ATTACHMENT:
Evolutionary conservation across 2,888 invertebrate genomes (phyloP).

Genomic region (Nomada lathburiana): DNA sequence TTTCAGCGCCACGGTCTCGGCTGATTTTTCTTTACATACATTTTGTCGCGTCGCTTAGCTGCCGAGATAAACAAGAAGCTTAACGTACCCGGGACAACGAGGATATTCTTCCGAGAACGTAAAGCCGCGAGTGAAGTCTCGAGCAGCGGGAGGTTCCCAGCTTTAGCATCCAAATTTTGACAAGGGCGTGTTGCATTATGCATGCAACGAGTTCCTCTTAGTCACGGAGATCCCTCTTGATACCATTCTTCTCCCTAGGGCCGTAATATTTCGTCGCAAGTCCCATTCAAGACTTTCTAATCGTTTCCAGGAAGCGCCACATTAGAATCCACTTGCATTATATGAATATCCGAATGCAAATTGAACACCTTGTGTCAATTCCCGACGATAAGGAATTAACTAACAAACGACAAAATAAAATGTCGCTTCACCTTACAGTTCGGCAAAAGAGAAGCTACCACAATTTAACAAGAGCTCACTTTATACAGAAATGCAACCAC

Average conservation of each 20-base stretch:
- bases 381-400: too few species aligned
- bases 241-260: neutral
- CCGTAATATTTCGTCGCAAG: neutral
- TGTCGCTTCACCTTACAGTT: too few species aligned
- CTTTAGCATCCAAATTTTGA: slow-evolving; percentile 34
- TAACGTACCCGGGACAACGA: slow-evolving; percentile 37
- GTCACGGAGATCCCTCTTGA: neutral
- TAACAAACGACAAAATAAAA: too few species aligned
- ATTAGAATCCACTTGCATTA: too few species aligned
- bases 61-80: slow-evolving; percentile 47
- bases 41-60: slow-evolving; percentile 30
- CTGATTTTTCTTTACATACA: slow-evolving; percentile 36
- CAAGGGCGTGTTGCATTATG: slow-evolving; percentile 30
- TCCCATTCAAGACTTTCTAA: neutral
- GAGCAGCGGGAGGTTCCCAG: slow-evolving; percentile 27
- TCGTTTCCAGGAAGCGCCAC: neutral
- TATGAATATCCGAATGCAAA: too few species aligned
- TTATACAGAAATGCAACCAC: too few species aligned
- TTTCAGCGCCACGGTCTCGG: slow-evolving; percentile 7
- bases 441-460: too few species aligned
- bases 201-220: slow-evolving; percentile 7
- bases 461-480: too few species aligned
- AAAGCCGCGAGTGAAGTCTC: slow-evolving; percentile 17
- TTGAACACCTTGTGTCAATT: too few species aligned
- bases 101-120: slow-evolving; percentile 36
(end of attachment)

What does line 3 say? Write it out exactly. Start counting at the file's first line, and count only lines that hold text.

Average conservation of each 20-base stretch: